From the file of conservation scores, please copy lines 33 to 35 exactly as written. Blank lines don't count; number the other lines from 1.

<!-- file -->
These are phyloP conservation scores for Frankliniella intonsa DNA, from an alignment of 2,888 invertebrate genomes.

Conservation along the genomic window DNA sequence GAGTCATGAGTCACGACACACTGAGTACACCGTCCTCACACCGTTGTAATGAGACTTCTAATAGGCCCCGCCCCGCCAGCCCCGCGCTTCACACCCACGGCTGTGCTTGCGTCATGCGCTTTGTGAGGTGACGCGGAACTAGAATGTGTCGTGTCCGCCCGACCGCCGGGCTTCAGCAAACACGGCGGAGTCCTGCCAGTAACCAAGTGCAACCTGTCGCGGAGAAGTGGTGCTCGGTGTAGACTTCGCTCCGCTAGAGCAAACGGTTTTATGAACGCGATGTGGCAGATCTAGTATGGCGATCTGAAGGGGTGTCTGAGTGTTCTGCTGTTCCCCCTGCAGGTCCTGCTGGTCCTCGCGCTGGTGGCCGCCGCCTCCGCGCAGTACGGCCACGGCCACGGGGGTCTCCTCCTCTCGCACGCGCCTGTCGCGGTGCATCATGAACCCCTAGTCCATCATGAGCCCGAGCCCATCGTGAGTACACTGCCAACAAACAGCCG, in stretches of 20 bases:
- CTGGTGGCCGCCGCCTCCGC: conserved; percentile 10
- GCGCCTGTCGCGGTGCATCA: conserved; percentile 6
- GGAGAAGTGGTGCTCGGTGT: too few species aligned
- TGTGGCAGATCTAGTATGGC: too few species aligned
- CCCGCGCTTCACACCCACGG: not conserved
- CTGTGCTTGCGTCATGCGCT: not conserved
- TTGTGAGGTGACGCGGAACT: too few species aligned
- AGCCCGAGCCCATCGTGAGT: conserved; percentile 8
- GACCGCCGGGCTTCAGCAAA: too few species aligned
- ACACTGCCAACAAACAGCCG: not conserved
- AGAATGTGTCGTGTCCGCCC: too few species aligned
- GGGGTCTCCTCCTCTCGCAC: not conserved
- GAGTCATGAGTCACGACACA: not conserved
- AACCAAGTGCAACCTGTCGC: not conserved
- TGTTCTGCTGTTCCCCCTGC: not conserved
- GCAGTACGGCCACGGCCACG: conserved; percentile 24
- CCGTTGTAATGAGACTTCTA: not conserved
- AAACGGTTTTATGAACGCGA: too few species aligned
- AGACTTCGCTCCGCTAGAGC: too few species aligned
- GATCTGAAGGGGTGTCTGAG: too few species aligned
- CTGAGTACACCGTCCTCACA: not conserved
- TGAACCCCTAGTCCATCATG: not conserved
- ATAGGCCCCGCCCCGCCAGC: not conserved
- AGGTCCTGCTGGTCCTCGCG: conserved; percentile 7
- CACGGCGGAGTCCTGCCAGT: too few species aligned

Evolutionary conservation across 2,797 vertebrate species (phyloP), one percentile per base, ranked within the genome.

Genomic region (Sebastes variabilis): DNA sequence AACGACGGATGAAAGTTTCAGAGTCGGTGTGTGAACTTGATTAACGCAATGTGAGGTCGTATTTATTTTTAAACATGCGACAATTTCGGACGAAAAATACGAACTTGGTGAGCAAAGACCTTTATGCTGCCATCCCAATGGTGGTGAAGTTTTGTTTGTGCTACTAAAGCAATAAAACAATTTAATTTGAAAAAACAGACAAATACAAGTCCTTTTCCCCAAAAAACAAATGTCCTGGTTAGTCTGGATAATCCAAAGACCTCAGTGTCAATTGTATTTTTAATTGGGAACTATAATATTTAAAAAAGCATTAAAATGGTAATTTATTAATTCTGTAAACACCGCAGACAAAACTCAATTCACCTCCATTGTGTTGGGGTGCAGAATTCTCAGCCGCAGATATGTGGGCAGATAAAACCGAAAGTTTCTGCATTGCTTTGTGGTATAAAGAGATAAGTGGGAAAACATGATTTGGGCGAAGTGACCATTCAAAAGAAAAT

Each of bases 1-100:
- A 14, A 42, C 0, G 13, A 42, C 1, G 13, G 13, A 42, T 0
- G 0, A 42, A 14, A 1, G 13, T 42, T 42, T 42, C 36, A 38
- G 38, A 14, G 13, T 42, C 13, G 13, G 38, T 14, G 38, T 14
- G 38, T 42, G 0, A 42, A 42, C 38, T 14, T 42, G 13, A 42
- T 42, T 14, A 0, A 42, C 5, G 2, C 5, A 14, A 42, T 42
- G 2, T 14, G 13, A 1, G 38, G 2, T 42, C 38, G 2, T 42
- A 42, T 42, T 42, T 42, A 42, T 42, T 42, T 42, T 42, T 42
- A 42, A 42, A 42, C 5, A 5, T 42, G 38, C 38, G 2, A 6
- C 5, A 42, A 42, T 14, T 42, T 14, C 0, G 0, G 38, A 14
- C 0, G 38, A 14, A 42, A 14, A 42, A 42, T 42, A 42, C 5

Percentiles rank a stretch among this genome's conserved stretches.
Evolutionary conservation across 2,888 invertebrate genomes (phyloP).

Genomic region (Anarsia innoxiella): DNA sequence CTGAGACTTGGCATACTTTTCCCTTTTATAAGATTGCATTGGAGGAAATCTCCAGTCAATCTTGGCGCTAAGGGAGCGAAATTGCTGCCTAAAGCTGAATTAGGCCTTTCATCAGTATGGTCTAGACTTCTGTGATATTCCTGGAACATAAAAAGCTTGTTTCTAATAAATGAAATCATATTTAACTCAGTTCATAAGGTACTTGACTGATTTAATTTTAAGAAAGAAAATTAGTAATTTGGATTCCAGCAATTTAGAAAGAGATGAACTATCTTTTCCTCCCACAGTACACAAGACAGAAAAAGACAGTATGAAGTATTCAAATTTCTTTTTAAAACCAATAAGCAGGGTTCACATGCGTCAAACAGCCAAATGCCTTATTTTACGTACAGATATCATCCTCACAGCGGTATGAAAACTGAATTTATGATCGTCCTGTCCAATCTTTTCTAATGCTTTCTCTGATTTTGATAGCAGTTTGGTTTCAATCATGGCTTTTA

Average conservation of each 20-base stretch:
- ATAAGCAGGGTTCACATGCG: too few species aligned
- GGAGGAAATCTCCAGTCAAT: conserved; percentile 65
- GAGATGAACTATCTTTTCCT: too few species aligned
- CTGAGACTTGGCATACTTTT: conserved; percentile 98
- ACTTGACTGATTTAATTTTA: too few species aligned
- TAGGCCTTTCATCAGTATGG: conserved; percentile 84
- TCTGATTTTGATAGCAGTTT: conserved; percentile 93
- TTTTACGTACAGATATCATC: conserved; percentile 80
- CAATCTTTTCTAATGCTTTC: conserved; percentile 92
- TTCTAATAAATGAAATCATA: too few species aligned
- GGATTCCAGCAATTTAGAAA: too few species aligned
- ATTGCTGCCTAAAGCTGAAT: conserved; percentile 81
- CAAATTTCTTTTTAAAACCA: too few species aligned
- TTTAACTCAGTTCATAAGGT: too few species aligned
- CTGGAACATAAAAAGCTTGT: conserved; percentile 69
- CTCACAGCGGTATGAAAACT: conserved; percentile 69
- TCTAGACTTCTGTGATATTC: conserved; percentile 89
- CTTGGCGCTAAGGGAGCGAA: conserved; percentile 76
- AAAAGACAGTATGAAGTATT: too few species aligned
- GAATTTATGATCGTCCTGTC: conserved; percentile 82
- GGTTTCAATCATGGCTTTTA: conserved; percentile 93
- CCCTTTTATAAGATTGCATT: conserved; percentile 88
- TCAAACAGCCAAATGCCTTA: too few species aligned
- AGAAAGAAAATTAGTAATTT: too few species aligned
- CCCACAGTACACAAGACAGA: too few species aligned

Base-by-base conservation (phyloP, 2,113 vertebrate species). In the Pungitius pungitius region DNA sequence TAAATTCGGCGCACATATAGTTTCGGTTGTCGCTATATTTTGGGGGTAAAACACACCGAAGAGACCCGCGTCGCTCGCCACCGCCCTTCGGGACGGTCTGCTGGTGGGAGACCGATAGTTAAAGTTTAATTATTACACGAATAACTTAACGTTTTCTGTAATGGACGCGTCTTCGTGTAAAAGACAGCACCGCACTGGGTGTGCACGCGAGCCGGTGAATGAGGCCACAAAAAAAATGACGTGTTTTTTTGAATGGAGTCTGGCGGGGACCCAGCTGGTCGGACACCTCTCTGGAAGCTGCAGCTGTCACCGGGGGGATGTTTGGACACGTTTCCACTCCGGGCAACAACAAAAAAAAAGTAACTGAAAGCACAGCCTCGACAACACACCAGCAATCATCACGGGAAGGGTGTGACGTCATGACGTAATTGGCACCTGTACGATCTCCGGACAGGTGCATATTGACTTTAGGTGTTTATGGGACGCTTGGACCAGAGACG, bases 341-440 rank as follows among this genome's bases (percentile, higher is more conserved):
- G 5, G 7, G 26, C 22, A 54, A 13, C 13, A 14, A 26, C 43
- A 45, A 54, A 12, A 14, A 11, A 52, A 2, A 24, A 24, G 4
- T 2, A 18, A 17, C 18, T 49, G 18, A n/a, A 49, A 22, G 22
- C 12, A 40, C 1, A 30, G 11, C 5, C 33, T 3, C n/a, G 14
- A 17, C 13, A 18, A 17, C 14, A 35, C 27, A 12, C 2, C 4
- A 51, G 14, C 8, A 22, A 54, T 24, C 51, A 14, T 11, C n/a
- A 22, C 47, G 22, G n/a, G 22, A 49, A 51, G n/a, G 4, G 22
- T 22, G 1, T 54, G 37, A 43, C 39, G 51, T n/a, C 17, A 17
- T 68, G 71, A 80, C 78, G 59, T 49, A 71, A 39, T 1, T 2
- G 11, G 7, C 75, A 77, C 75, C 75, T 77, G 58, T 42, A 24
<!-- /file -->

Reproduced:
- G 38, A 14, G 13, T 42, C 13, G 13, G 38, T 14, G 38, T 14
- G 38, T 42, G 0, A 42, A 42, C 38, T 14, T 42, G 13, A 42
- T 42, T 14, A 0, A 42, C 5, G 2, C 5, A 14, A 42, T 42